More information.

Javanese

[jav] 84,300,000 in Indonesia (2000 census). 25,000 in south Sulawesi, and 69,000,000 on Java, 500,000 of them being in Banten region and 2,500,000 in Cirebon region of Java. Population total all countries: 84,608,470. Central Java, east third of west Java, southwest half of east Java. Resettlements in Papua, Sulawesi, Maluku, Kalimantan, and Sumatra. Also in Malaysia (Sabah), Netherlands, Singapore, United States. Alternate names: Djawa, Jawa.  Dialects: Jawa Halus, Cirebon (Tjirebon, Cheribon), Tegal, Indramayu, Solo, Tembung, Pasisir, Surabaya, Malang-Pasuruan, Banten, Manuk, Banten, Cirebon, Tegal, Solo, Surabaya, Malang-Pasuruan. High Javanese (Jawa Halus) is the language of religion, but the number of people that can use that variety is mostly limited to Central Javanese speakers and diminishing. The Javanese varieties in Suriname and in New Caledonia have changed sufficiently to be only partially intelligible with difficulty. Javanese in New Caledonia are reported to not be able to use High Javanese (Koentjaraninggrat 1971). Several dialects in Sabah.  Classification: Austronesian, Malayo-Polynesian, Javanese 
More information.

Javindo

[jvd] Extinct. Central Java. Alternate names: “Krontjong”.  Dialects: Derived from Dutch lexicon and Javanese grammar.  Classification: Creole, Dutch based 
More information.

Kangean

[kkv] 110,000 (2000 census). East Madura area. Dialects: Barely intelligible with East Madura. A separate language (Stevens 1968). Lexical similarity: 75% with Madura [mad].  Classification: Austronesian, Malayo-Polynesian, Malayo-Sumbawan, Madurese 
More information.

Madura

[mad] 13,600,000 in Indonesia (2000 census). 86,000 Bawean. Population total all countries: 13,600,900. North coastal area of east Java, Sapudi Islands, Madura Island. Also in Singapore. Alternate names: Basa Mathura, Madhura, Madurese.  Dialects: Bawean (Boyanese), Bangkalan (Bangkalon), Pamekesan (Pamekasan), Sampang, Sapudi, Sumenep. Dialect continuum. Reports differ about inherent intelligibility among dialects: some Sumenep and Sampang report they cannot understand Pamekasan or Sumenep. Difficult intelligibility with Kangean [kkv]. Lexical similarity: 75% with Kangean.  Classification: Austronesian, Malayo-Polynesian, Malayo-Sumbawan, Madurese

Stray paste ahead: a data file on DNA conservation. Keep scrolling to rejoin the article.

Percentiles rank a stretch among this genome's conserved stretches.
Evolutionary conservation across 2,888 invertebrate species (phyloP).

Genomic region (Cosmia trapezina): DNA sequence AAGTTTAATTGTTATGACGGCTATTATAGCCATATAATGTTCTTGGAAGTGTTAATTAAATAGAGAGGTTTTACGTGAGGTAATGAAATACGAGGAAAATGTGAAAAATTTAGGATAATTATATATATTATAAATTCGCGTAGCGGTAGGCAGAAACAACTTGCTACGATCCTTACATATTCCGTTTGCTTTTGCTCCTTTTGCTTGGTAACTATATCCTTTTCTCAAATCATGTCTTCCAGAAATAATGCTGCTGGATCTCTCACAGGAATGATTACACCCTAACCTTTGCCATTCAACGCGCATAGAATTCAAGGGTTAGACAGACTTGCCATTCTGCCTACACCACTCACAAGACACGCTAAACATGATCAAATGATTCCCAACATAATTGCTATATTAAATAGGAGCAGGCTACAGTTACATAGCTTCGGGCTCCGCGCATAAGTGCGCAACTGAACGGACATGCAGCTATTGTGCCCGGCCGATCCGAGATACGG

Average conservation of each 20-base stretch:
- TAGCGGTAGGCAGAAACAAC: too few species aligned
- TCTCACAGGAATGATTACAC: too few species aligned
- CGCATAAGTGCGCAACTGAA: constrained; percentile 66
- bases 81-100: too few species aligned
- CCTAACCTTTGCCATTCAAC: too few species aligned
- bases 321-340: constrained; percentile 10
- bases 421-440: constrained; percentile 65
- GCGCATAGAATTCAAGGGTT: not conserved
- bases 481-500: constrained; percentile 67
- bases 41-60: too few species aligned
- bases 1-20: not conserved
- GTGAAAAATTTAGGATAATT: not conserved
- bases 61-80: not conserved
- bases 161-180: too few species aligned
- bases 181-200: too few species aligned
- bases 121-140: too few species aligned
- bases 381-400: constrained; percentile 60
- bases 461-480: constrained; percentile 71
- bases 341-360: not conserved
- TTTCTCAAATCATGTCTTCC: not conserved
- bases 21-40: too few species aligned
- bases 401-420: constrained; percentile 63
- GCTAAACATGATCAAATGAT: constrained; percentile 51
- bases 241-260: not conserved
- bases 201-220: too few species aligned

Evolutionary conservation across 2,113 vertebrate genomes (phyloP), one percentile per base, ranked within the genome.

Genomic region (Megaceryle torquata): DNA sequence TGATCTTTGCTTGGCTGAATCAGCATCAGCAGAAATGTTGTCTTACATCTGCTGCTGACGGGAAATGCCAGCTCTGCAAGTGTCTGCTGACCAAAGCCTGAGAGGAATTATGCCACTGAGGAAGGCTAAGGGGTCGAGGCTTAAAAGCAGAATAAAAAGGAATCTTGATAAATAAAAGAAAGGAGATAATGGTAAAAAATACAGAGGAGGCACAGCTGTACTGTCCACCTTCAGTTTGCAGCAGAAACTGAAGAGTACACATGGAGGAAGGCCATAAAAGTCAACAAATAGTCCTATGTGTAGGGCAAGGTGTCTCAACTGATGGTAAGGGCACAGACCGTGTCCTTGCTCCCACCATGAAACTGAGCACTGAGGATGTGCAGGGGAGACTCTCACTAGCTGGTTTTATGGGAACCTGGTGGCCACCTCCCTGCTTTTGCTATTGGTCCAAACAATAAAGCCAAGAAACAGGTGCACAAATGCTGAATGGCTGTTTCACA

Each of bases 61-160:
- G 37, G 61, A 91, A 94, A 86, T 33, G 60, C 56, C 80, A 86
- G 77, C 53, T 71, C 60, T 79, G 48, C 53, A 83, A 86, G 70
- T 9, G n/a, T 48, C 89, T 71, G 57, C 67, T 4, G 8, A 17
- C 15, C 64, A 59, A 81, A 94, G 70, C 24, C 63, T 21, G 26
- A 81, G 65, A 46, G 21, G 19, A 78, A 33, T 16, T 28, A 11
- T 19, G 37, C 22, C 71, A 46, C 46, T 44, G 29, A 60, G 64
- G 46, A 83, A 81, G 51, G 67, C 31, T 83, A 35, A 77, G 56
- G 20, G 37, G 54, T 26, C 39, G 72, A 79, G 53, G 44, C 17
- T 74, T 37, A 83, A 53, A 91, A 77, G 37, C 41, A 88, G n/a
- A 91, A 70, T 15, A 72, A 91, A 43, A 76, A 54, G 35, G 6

More information.

Malay, Balinese

[mhp] 25,000 (2000 census). Bali. Classification: Austronesian, Malayo-Polynesian, Malayo-Sumbawan, North and East, Malayic, Malay, Trade 
More information.

Osing

[osi] 300,000 (2000 census). East Java, east and northeast coast. Alternate names: Banyuwangi.  Dialects: Related to East Javanese.  Classification: Austronesian, Malayo-Polynesian, Javanese 
More information.

Petjo

[pey]  Java, Djakarta (Batavia). Alternate names: Pecok, Petjoh.  Dialects: Influences from Dutch [nld], Javanese [jav], Betawi [bew].  Classification: Creole, Dutch based 
More information.

Sunda

[sun] 34,000,000 (2000 census). Java, western third of the island. Alternate names: Priangan, Sundanese.  Dialects: Bogor (Krawang), Pringan, Cirebon.  Classification: Austronesian, Malayo-Polynesian, Malayo-Sumbawan, Sundanese 
More information.

Tengger

[tes] 80,000 (2000 census). East Java, Tengger-Semeru massif and slopes of Mt. Bromo. Alternate names: Tenggerese.  Dialects: May be marginally intelligible with Javanese [jav].  Classification: Austronesian, Malayo-Polynesian, Javanese 
More information.